One of the progressive Left’s most successful tactics has been to frame reasonable objection to radical social policy as evidence of an evil mind and a bigoted heart. Anyone who objects—even a little—to the Left’s social agenda is labeled a bigot and a hater. That this strategy has largely succeeded is a testament to both changing mores and the power of public shame.

Even as we have become a vastly more tolerant society over the last 50 years, the penalty for dissent from progressive orthodoxy has grown exponentially more severe. This has naturally had a chilling effect on civil discourse. No one wants to end up like Mozilla CEO Brendan Eich, hounded from his job for making a $1,000 donation in support of a successful California ballot referendum opposing same-sex marriage. No one wants to be like the bakers, or the florists, or the pizzeria owners, who have been targeted for their religious objections to same-sex marriage. No one wants to end up in the liberal media’s angry spotlight for standing against progress.

With the gay-marriage debate now settled, courtesy of a 5-4 Supreme Court vote, progressive legislators have turned their attention to transgender rights. The fight is mostly focused on defeating the passage of so-called “bathroom bills” requiring people who identify as transgendered to use public restrooms—including in schools—that match their sex at birth. Earlier this month, South Dakota’s Republican governor Dennis Daugaard vetoed such a bill. Tennessee’s legislature is currently considering one.

Supporters of the bathroom bills say that their primary concerns are privacy and safety, mostly that of women and children. They worry that without such protections, the sexual predators and Peeping Toms who have always been among us will exploit society’s increasing acceptance of transgender people to gain entrance to women’s bathrooms in search of victims.

Is this an unreasonable concern? Advocates for transgender rights say it’s worse than unreasonable. Marcie Bianco, a staff writer at, wrote last year that the bathroom bills “are driven by hate, born out of unjustified fear and, if adopted into law, set a dangerous precedent for how we treat the humanity of people.” The Human Rights Campaign has called Tennessee’s bathroom bill “appalling,” “outrageous,” and an attack on “the dignity and rights” of transgendered people. “It is difficult to imagine a more targeted attack against transgender and gender non-conforming students,” said Chris Sanders, executive director of the Tennessee Equality Project. “These appalling proposals would compromise the safety and well-being of the young people we all have the duty and obligation to support and protect,” according to an open letter signed by seven national advocacy groups including the American Academy of Pediatricians and the National Education Association.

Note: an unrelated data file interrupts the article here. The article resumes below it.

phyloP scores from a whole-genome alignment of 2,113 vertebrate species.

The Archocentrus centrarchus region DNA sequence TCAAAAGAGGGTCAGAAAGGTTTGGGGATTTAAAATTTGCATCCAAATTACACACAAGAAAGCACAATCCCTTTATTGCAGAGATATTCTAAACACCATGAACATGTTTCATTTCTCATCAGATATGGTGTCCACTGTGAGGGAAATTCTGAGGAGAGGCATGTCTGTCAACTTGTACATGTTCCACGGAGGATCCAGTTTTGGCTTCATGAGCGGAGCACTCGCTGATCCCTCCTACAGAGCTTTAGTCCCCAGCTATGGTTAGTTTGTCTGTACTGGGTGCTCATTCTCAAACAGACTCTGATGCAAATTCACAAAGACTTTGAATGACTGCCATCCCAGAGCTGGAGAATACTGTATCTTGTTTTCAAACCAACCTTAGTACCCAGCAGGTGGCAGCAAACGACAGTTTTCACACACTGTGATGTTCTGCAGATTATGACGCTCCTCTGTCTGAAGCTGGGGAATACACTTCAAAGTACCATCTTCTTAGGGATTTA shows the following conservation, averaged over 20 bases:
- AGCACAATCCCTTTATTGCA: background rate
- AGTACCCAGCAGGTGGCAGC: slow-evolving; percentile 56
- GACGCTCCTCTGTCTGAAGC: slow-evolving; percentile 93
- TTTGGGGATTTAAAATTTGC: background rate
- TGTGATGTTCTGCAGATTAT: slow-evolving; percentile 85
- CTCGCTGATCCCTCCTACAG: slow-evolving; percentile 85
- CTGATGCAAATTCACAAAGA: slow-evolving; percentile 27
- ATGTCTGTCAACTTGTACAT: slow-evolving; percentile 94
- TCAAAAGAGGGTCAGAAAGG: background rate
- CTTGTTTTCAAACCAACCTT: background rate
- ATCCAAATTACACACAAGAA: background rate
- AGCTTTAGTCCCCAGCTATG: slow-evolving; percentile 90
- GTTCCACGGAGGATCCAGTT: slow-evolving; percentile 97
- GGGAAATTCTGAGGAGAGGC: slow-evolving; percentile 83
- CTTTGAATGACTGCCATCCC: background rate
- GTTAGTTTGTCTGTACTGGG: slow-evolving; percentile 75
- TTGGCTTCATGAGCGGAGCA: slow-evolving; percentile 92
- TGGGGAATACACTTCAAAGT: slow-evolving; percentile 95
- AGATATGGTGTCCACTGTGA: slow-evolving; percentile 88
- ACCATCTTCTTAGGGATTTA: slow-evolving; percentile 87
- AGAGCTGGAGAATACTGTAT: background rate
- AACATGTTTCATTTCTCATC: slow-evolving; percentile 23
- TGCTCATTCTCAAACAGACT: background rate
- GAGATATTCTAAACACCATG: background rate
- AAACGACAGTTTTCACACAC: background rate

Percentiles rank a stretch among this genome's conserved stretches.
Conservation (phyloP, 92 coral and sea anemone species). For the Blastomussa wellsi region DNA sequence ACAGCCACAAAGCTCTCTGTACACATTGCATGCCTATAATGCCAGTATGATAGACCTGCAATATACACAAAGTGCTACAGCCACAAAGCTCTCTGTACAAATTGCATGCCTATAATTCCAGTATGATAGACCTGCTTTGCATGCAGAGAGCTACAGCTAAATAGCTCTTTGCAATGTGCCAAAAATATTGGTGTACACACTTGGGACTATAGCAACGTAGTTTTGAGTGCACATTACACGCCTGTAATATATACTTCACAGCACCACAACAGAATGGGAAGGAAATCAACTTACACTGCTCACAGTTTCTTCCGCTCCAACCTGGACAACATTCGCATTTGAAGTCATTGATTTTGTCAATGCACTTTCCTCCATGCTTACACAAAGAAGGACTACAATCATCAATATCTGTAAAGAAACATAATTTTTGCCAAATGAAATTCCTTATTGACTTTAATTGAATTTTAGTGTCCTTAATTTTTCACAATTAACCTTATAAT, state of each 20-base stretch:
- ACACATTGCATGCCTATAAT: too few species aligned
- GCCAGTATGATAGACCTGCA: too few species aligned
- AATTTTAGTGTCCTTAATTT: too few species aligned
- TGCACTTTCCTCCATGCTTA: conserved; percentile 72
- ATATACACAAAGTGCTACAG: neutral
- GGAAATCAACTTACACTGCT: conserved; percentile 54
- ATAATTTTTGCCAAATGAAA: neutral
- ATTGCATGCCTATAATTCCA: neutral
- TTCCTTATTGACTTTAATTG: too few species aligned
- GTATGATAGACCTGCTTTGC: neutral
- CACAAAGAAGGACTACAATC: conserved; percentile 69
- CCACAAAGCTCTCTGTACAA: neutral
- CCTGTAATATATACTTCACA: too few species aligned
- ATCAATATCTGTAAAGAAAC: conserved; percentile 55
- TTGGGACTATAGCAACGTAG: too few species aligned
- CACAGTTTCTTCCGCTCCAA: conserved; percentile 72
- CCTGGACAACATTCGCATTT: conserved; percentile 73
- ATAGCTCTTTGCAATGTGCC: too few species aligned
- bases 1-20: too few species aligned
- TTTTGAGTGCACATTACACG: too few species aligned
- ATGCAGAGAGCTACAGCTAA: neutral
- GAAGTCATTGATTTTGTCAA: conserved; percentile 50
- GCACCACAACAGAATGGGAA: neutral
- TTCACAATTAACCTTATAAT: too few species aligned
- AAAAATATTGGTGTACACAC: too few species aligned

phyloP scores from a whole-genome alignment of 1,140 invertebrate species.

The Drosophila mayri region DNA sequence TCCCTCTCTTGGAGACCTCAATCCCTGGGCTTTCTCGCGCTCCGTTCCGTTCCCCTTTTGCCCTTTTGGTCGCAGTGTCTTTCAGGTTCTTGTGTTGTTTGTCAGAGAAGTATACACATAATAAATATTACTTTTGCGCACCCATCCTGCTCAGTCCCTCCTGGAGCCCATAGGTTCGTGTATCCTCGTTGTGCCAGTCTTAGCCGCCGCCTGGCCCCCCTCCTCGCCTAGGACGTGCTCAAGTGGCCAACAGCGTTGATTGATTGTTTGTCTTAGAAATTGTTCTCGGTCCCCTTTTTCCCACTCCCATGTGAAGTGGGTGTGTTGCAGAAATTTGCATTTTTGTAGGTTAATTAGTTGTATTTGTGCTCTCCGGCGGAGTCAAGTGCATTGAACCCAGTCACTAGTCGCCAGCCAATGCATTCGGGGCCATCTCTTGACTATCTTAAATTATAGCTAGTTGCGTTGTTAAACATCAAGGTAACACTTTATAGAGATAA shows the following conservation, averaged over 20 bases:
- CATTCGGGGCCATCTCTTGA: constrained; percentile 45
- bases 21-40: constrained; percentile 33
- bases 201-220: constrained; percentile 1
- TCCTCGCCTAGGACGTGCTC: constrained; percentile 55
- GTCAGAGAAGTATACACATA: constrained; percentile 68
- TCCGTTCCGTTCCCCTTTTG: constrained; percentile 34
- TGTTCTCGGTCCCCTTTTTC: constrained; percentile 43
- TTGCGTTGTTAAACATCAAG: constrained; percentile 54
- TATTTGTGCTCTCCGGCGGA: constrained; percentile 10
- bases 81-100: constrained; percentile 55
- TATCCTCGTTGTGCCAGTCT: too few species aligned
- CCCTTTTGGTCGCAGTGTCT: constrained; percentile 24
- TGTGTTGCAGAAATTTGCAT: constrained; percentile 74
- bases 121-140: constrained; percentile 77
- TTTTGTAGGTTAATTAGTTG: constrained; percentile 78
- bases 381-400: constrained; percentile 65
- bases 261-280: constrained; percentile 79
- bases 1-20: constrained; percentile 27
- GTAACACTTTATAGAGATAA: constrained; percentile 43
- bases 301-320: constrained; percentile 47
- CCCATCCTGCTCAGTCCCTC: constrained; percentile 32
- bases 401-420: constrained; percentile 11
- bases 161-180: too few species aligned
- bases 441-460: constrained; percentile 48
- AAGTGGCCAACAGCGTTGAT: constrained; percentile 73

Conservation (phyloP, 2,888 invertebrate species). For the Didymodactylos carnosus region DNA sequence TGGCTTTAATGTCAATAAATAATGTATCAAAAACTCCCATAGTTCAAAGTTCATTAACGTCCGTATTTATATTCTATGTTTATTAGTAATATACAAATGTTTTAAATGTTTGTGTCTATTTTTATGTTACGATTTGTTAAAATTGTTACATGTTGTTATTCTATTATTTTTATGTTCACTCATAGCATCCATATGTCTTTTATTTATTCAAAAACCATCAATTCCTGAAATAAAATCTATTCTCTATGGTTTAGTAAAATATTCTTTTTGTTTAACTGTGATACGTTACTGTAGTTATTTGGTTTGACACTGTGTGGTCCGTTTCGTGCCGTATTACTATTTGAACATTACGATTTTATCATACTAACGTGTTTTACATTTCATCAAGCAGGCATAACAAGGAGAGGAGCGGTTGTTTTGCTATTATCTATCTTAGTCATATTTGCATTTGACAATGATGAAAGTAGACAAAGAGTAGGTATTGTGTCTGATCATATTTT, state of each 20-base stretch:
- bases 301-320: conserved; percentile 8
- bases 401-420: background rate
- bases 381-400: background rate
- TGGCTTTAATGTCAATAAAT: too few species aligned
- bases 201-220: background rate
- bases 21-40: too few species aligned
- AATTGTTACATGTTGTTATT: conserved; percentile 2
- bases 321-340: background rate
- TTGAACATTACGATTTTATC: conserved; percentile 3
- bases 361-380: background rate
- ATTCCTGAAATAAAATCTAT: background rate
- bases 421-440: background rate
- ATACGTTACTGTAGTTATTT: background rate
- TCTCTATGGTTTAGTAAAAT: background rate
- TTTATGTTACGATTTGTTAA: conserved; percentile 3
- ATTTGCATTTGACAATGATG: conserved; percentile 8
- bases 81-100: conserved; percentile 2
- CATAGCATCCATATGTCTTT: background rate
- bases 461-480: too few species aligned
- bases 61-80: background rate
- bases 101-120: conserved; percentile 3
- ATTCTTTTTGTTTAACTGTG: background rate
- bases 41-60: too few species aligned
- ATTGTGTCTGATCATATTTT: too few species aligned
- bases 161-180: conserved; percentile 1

Such white-hot rhetoric serves only to confuse the issue, perhaps intentionally. The fact is, sexual predators are overwhelmingly male, and they often target women and children in restrooms. A 63-year-old woman was sexually assaulted in a public restroom in New York City’s Union Square in October, at 3:00 in the afternoon. An 18-year-old man dressed in drag was busted in 2012 after Everett, Washington cops caught him in a community college women’s bathroom. He confessed that he’d previously snuck into the shower area of the girl’s locker room “for sexual gratification.” In May 2013, a 33-year-old man in a “wig, women’s clothing, and a bra” was arrested for filming women in the restroom at a Los Angeles-area Macy’s.

Even as the raucous debate over bathroom bills plays out in the nation’s statehouses, some big-city politicians have opted to charge ahead with bills allowing transgender people to use bathrooms and locker rooms according to their gender identity, not their biological sex. In February, the Charlotte, North Carolina city council passed such a law against the wishes of the state’s governor, former Charlotte mayor Pat McCrory. In New York City, Mayor Bill de Blasio has signed Executive Order No. 16 mandating that transgendered people must be allowed to use any bathrooms they like “without being required to show identification, medical documentation, or any other form of proof or verification of gender.”

De Blasio dismissed all questions about the new regulation as pure bigotry. “Somehow, hate is making a comeback,” he said. The estimated 25,000 transgendered New Yorkers make up less than a third of 1 percent of the city’s population. A far greater number of people will now feel that their privacy and safety have been compromised in city bathrooms. De Blasio doesn’t want to hear it, preferring to demonize their concerns. (Its self-righteous lecturing aside, the de Blasio administration does have some idea of the connection between restrooms and predatory behavior: it will suspend the new regulation in city jails.)

What will happen now if someone sees a man enter a woman’s restroom, and alerts the cops? Could the would-be rapist claim that he actually identifies as a woman, and demand that the officers leave him alone? It appears that, under de Blasio’s new regulation in New York, he can do just that.

Photo by Dave Mathis


City Journal is a publication of the Manhattan Institute for Policy Research (MI), a leading free-market think tank. Are you interested in supporting the magazine? As a 501(c)(3) nonprofit, donations in support of MI and City Journal are fully tax-deductible as provided by law (EIN #13-2912529).

Further Reading

Up Next